Better the devil you know

An addict will do the craziest things just to get their fix, so I am told.  I’m not an addict to sport at all, I can hear myself say, as I walk towards the Prudential Center in Newark (anagram of the word “wanker” in case you didn’t know) ready for a night of pucking action.  In sheer desperation to see some sport in New York I have found myself being talked into an Ice Hockey game.

8539668320_39ebf64eaf_bOf course, those who stayed awake in O-Level Geography are now crying out that Newark is in New Jersey, and not the Big Apple, but borders in these parts are blurred for sporting events.  The New York Giants, Jets and Red Bulls all play outside state after all.  I could have been at Madison Square Gardens of course for some Knickerboker action, but quite frankly $20 would have been $19 too much for that, let alone the price tag on Stub Hub of $379 for the cheapest seat.

I have been to Ice Hockey before. New York Rangers v Washington Capitols.  January 1997, to be precise.  I thought I was going to see basketball, fooled by the US practice of putting the home team down second in schedules.  CMF and I had just landed in the city for the first time.  This was my first experience of jet lag.  But I was desperate to see the Knicks play (how time has changed), so we dumped our bags in possibly the worst hotel in the world and hot-footed it to MSG.

8539670728_4e17ddac6e_bTickets were available for the game due to start.  I love it when a plan comes good.  However, it hadn’t.  I had bought tickets to see Ice Hockey.  The Knicks were playing thousands of miles away in San Antonio.  After a fight in the opening 10 seconds (not stage-managed at all) the game was a bit of a bore.  In fact I was asleep by half time.  So hopefully this would be a more enjoyable experience.

“You have no history” is a put down that can be directed at most US sporting teams, primarily because they are not teams, they are franchises, traded on a whim between owners who can up sticks and take their team to the highest bidder if they want.  The Devils are a good example, starting off as the Kansas City Scouts in 1974, moving to Colorado as the Rockies in 1976 before they landed in New Jersey in 1982.

It wasn’t a particularly pleasant evening in New York as we left the office.  Snow had been threatening all day but the heat of the skyscrapers was just turning it to a freezing cold slushy mush by the time it hit the pavements.  Perfect for us Brits wandering around in our pristine white trainers.  We joined the commuter journey westwards into New Jersey along with hundreds of other “Devils”.  Having made several journeys in Europe recently to watch a game I was disappointed on the lack of alcohol being consumed on the train.  But then Luge told me that we are in the most regulated alcohol-free zone in the world.  No beer allowed.  Simple as that.  What would Stoffers make of this?  He would say it was “fucking shit”, that’s what he would say.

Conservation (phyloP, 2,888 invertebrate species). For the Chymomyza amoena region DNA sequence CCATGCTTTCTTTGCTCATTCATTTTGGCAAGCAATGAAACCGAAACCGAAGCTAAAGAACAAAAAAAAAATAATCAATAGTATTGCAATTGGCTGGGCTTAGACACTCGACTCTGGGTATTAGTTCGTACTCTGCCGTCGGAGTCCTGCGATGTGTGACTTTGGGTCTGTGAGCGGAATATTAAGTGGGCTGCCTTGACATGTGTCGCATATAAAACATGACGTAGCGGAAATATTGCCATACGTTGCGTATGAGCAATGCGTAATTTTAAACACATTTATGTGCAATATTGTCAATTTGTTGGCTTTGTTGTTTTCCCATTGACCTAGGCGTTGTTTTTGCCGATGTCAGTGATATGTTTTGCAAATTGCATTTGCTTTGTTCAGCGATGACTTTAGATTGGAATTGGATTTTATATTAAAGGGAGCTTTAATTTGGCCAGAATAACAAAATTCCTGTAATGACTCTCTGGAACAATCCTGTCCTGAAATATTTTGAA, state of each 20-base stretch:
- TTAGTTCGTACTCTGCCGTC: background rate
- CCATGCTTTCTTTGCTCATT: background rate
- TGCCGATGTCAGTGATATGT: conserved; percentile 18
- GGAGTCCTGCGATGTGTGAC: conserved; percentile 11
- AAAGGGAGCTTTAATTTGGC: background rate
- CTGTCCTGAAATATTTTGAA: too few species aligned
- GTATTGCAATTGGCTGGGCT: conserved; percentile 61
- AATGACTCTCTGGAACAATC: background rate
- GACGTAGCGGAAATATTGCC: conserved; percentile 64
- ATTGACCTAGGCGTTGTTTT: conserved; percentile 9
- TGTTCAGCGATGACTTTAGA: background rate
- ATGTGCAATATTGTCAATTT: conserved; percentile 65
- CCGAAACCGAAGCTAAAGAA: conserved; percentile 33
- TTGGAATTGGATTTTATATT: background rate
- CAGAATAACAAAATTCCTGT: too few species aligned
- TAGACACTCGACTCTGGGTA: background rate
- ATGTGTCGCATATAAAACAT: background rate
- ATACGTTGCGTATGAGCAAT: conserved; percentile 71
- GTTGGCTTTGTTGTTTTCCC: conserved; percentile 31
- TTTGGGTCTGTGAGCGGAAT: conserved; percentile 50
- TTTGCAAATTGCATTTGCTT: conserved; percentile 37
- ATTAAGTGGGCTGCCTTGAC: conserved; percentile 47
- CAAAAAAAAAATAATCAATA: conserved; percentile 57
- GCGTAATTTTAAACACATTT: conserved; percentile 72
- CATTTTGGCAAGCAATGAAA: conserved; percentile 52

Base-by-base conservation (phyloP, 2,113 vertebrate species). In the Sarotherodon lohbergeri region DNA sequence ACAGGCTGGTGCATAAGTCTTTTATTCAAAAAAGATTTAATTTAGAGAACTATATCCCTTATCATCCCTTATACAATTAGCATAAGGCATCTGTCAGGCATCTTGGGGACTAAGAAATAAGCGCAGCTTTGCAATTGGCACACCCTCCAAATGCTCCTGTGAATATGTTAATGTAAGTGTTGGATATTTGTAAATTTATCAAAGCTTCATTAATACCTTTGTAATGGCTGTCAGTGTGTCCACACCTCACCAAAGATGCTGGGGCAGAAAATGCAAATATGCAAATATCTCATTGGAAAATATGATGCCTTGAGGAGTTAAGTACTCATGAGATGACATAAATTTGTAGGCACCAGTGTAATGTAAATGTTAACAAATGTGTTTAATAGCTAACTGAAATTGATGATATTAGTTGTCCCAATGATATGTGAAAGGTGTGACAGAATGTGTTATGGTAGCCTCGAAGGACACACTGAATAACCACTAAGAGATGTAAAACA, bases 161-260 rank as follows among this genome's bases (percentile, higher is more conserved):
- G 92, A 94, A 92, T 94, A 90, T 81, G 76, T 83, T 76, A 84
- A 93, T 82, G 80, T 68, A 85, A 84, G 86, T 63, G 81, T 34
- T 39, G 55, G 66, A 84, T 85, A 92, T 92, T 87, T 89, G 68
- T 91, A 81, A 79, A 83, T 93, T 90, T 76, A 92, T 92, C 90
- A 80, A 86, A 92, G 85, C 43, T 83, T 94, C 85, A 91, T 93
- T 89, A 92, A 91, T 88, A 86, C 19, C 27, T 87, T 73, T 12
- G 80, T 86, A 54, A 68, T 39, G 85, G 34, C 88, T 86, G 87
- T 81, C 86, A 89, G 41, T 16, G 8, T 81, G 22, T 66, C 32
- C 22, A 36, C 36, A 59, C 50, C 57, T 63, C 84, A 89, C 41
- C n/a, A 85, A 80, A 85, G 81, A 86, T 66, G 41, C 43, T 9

8539669946_92c78591df_bWe simply followed the crowds to the arena, bought the requisite bucket of chicken “tenders” and fries and then obviously got ID for our $10 (TEN!) beers before taking our rink-side seats, procured thanks to StubHub.  Well, I say taking our seats.  Prior to that I was approached by one of the Devil Dancers, who apparently recognised me from my trip to the Playboy Mansion (I don’t like to talk about that trip in January 2011 to the Mansion for obvious reasons).  She wanted me to pose with the rest of the girls after giving out some autographs.  Sigh….

So, unlike other US sports, this one appeared to be ready to start on time.  7pm came around and we all stood for the rousing anthem and then we were ready.  Puck off! (I wanted a t-shirt that said that but couldn’t find one anywhere).

New Jersey Devils 3 Buffalo Sabres 2 – Prudential Center – Thursday 7th March 2013
Here is a lesson for us all.  Never leave ANY sport early.  Last night we learnt that lesson very well indeed.  With 90 seconds left on the clock, and tiredness nearly overcoming me, we got up and left.  The Devils recent patchy form seemed to be continuing and we figured leaving that minute or so early would give us an easier trip back on the PATH train.  Of course the home side equalised with a minute left, and then went onto win the “shoot out”, the Ice Hockey equivalent of the penalty shoot out.  Of course they did.